The water analogy, if you’ve ever looked at electronics is probably something you’ve seen before. Voltage is like water pressure in this analogy and current is like water volume. So the amount of water you have flowing past a point is your current. We talk about the amount of water that flows through a point or current through a piece of electronics component. Pressure we talk about the amount of pressure across, or the pressure gradient of water from the start to the finish of a component.

Just to give a picture of some of the things we’ll be looking at – batteries, that’s your voltage or your pressure source. We talk about ideal voltage sources because it’s really easy to pretend that that battery always puts out 9 volts. In practice, that’s not true, but just we’re going to pretend that it always puts out at a fixed 9 volts as it makes things a lot easier to understand as you’re learning it. And that’s going to be like our water pump, that’s how you give that motive force to that water.


Wires they’re like pipes, they’re going to be carrying our electrons, that’s how we guide them and send them to where we want them to go. Resistors are components that restrict pipe size, so with a resistor we can determine how many electrons can get past the point. This is to limit current. Everything has resistance, resistors are specially designed to bring a larger amount of resistance than normal at fixed levels so that we can sort of control that pressure. So we treat everything else as ideal in not having resistance because it makes it easier. So we pretend that the only things that resistance are these resistors.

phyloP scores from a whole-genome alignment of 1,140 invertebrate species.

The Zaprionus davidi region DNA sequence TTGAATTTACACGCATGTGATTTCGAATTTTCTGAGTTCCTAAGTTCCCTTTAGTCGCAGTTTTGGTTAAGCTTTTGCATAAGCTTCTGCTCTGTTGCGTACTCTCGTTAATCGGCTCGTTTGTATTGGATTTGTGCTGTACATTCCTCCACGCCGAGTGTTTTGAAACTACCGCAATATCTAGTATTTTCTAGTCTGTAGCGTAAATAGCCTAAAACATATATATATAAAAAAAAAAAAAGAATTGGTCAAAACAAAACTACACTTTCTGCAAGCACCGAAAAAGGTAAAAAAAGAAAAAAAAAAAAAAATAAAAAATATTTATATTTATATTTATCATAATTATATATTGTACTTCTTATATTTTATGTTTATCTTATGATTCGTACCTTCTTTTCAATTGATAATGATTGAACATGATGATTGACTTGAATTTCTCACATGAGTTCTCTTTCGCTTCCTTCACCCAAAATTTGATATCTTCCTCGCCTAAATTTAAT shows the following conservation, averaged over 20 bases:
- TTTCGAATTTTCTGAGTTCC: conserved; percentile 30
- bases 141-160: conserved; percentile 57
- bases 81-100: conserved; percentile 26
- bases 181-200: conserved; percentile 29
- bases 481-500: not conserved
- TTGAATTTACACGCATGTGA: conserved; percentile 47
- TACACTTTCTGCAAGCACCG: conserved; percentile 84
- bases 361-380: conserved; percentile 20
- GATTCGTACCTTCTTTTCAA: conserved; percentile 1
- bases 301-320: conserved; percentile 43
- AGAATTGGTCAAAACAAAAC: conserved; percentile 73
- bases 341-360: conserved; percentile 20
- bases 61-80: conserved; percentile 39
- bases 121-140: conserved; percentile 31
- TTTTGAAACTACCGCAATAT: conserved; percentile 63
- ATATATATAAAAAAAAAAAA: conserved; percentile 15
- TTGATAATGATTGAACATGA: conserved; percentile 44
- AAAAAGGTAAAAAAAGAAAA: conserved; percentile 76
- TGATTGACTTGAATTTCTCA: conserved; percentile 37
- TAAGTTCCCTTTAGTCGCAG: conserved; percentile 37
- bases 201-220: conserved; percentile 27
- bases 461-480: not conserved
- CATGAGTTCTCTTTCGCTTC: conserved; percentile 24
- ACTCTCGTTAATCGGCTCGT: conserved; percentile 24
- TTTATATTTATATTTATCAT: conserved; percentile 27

Ohm’s Law

Ohm’s Law tells us that voltage is equal to current times resistance. If you double, if you increase your current, which is confusingly named I, you have to reduce your resistance to get the same amount of voltage. If you don’t and you increase your current, and you keep the same resistance then you’re going to need a bigger voltage supply to compensate for that. And that’s really helpful because again, resistors are how we control current and this is why. For a fixed voltage supply, this Ohm is the thing you’ll be adjusting because you’ll pick your resistors accordingly. And likewise if you pick a bigger resistor then you’ll get less current.